in my question in here

one of the answer is merged or smashed together to the point i cant read it, is there a way to fix this? iam not sure this place is the correct place nor the word i use is correct for this.

here the image, since i think others dont get the same problem like me judging by their reaction.

enter image description here

i try to refresh, close and reopen, and wait till now to see is it will turn normal or not, but nothing change while Willick answer seems to be fine.

and feel fee to edit the tag to the appropriate one since i dont know much about meta tag or how this place work.

  • 3
    $\begingroup$ This is likely to be an issue with your browser. What is your operating system, browser (including versions) and which zoom level are you using? $\endgroup$ – Glorfindel Aug 9 '20 at 6:53
  • $\begingroup$ @Glorfindel firefox, i dont know about that, iam not a tech savvy never do any zoom either. this is the first time i see it like that. just now i try to zoom, it dont change, it still merged there. unless i mistaken what zoom mean. $\endgroup$ – Li Jun Aug 9 '20 at 10:31
  • $\begingroup$ @LiJun on a desktop pressing CTRL+ and CTRL- increases and decreases the zoom, respectively. That should show the current zoom level somewhere too. $\endgroup$ – The Square-Cube Law Aug 11 '20 at 12:09
  • $\begingroup$ @Renan yeah i did that but nothing change, i kinda doubt this is due to browser though, because it only specifically happen to this question and to this answer user, i even try using different view like active, oldest, and votes but it still like that, the text goes past the line/border, meanwhile the rest seems fine including other user question including this answerer/user in other question. $\endgroup$ – Li Jun Aug 11 '20 at 15:30
  • 1
    $\begingroup$ @LiJun that answer had some really long links thrown in the body. I edited the links so that they are more readable. Does the issue still happen for you? $\endgroup$ – The Square-Cube Law Aug 11 '20 at 15:35
  • $\begingroup$ @Renan not anymore thanks, i guess its due to the long link then. $\endgroup$ – Li Jun Aug 11 '20 at 15:36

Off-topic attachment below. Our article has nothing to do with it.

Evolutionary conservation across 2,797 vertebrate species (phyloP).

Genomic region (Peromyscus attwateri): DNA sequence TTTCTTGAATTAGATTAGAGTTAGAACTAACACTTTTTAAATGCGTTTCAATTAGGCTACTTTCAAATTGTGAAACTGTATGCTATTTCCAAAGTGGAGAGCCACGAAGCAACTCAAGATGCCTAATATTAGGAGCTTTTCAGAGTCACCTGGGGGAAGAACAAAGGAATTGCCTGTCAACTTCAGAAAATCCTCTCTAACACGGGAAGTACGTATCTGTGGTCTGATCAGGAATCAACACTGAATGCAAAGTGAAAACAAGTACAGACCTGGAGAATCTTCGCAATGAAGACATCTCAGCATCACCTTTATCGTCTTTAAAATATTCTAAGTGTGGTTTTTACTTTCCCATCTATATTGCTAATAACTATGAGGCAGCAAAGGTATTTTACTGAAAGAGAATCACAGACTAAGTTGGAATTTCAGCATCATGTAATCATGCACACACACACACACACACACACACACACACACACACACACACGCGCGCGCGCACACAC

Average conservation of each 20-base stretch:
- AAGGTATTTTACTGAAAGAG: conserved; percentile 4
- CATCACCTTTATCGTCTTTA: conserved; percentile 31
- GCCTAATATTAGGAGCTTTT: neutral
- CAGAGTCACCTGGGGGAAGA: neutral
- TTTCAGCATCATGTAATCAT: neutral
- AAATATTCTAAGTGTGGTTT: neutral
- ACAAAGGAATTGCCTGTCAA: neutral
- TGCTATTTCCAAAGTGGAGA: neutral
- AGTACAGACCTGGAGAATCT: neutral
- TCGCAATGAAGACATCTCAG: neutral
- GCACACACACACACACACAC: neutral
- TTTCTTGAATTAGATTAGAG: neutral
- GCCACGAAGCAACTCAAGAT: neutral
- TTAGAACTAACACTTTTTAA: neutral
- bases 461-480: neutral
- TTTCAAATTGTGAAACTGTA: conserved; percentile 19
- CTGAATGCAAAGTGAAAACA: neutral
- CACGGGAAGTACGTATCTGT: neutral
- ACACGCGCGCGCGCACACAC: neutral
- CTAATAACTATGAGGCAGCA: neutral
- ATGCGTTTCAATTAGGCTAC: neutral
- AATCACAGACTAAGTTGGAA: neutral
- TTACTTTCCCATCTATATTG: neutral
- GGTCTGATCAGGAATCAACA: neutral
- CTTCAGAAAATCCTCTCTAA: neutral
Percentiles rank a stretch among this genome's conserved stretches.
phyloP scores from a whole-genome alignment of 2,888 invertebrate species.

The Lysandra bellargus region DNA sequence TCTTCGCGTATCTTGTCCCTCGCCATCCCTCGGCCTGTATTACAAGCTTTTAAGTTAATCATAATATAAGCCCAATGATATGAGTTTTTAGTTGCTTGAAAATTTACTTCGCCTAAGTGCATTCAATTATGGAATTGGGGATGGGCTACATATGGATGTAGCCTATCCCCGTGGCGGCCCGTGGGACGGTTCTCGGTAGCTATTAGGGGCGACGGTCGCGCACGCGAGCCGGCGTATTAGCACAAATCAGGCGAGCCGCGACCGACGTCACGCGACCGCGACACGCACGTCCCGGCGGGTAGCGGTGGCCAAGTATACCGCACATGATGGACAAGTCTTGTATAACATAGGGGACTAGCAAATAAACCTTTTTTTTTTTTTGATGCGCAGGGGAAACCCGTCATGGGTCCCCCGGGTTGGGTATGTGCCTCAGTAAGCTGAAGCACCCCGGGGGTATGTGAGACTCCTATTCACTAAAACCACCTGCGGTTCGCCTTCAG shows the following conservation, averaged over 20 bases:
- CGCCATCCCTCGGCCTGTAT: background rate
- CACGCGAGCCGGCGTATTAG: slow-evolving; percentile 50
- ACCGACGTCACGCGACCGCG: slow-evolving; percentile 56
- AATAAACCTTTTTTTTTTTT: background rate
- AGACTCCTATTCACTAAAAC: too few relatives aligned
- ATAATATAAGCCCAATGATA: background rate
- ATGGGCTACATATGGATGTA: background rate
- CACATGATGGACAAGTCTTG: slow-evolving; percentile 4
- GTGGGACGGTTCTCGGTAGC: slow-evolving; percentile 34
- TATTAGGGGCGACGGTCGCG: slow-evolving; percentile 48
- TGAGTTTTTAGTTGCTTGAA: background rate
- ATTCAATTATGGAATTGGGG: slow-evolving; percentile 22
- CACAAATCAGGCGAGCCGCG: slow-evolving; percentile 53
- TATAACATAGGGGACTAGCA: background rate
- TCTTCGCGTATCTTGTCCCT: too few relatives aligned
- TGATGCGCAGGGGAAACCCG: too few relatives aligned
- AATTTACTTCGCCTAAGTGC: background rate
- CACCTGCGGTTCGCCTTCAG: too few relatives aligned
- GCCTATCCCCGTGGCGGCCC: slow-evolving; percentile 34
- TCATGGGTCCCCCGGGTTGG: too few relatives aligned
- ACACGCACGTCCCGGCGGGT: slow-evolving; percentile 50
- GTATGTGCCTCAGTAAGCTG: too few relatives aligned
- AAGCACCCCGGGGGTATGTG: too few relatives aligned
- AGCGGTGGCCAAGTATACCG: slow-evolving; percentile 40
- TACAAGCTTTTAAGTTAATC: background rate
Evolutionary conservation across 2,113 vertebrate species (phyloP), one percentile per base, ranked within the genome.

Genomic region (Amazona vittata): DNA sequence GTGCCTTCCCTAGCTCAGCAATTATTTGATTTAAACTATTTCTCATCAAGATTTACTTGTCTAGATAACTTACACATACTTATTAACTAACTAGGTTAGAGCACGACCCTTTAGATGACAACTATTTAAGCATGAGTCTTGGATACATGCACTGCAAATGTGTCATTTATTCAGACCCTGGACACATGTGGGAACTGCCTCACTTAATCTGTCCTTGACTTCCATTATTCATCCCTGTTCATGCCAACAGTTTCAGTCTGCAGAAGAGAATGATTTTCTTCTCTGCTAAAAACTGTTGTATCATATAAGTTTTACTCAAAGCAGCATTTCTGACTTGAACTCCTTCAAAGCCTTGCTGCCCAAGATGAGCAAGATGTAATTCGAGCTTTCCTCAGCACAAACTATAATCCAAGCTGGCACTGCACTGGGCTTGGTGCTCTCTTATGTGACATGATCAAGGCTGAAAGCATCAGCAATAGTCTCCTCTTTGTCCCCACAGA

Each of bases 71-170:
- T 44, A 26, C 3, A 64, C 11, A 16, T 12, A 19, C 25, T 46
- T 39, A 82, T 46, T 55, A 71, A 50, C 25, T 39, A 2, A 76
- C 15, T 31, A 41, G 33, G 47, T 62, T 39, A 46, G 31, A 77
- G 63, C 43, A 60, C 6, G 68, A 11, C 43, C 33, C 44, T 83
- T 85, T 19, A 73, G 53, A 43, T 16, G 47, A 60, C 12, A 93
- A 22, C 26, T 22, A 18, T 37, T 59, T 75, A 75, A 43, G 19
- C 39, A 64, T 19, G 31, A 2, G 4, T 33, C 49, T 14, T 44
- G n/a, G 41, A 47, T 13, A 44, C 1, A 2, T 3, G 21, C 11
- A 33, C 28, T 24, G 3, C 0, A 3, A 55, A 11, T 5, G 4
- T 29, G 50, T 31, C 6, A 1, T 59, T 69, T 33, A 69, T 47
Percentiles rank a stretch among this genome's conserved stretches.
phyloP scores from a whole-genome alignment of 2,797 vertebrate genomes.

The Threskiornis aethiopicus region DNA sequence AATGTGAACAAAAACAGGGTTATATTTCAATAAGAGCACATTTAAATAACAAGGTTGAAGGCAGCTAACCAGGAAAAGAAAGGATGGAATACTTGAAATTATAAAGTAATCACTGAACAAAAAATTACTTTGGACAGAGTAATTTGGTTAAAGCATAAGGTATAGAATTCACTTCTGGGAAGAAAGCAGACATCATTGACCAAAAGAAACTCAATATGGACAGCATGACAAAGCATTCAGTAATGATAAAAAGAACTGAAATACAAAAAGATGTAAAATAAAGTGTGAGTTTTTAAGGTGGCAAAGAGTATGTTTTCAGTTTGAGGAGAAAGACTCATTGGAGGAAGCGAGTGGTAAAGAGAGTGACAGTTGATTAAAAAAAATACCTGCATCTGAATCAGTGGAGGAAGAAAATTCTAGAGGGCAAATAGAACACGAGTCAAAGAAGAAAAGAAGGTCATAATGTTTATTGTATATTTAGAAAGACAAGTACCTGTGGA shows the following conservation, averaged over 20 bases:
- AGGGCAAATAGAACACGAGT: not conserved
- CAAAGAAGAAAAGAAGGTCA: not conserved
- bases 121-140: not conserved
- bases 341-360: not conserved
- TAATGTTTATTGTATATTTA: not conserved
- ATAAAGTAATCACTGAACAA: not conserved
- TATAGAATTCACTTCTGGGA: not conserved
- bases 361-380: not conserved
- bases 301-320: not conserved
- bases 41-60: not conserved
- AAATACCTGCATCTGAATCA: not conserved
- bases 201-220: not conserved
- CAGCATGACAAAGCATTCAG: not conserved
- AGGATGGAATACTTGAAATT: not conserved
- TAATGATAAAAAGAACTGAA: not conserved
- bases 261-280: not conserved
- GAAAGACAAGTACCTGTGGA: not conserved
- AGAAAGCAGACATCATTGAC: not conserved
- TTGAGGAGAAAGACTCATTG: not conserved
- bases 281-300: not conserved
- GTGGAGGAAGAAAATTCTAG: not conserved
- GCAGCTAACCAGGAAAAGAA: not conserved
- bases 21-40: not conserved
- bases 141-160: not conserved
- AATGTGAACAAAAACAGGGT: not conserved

This was caused by some specific links in an answer, when placed without markup. Only the answer containing the links was affected. I edited the answer so that the links were present with Markdown, i.e.: [link text](link url), and it solved the problem there. In order to allow for the problem to be debugged here, I am adding another answer with the text that caused the problem. Please see my other post in this question.


This is a relevant excerpt from the post that was causing a layout breakdown in Firefox, so that the problem can be reproduced and verified in that browser.

By definition, bacteria are prokaryotic organisms. They are genetically simple (yes, that's a loaded term) and don't have a nucleus. Their existence is driven by replication. Most (with a few exceptions) are tiny compared to eukaryotic cells. So how would a simple prokaryotic organism make a complex eukaryotic cell?

This is not as bad of a question as it seems on first glance. Red blood cells in humans don't have a nucleus. There are very few cells that don't. They can't replicate on their own and derive from nucleated red cells that have their nuclei removed. Most bacteria other than Mycobacteria have cell walls to cope with osmotic pressure from their environment. Mycobacteria (https://bio.libretexts.org/Bookshelves/Microbiology/Book%3A_Microbiology_(Boundless)/4%3A_Cell_Structure_of_Bacteria%2C_Archaea%2C_and_Eukaryotes/4.4%3A_Cell_Walls_of_Prokaryotes/4.4D%3A_Mycoplasmas_and_Other_Cell-Wall-Deficient_Bacteria#:~:text=Examples%20of%20bacteria%20that%20lack,to%20build%20their%20cytoplasmic%20membrane.) are often intracellular parasites and tend to have even simpler genomes than most bacteria because they are depending on their hosts for biosynthesis. So how does a tiny, super-simple cell become something immense and complex? There are also some big bacteria (https://onlinelibrary.wiley.com/doi/10.1002/9780470015902.a0020371.pub2) but these tend to be highly specialized to exotic environments. For something as small and simple as most bacteria to make a red blood cell, they would need to work as a team. Many bacteria can organize themselves into multicellular structures that seem to carry out more complex tasks, but are generally not considered truly multicellular (https://blogs.scientificamerican.com/lab-rat/bacteria-with-bodies-multicellular-prokaryotes/).

The biggest barrier in all this to having bacteria making blood is energy. The bacteria would not have the genome to make blood, or the manufacturing capacity to do so, but most critically there is no energetic advantage to making these huge, expensive, non-replicating red cells. Even if the bacteria could, they would need to be kept in a bioreactor of some sort with massive inputs of nutrients. Scientists certainly make genetically engineered bacteria that can produce large amounts of simple excreted materials, but the advantage is that the organism survives because the scientist "rewards" the species with survival for producing what they want.


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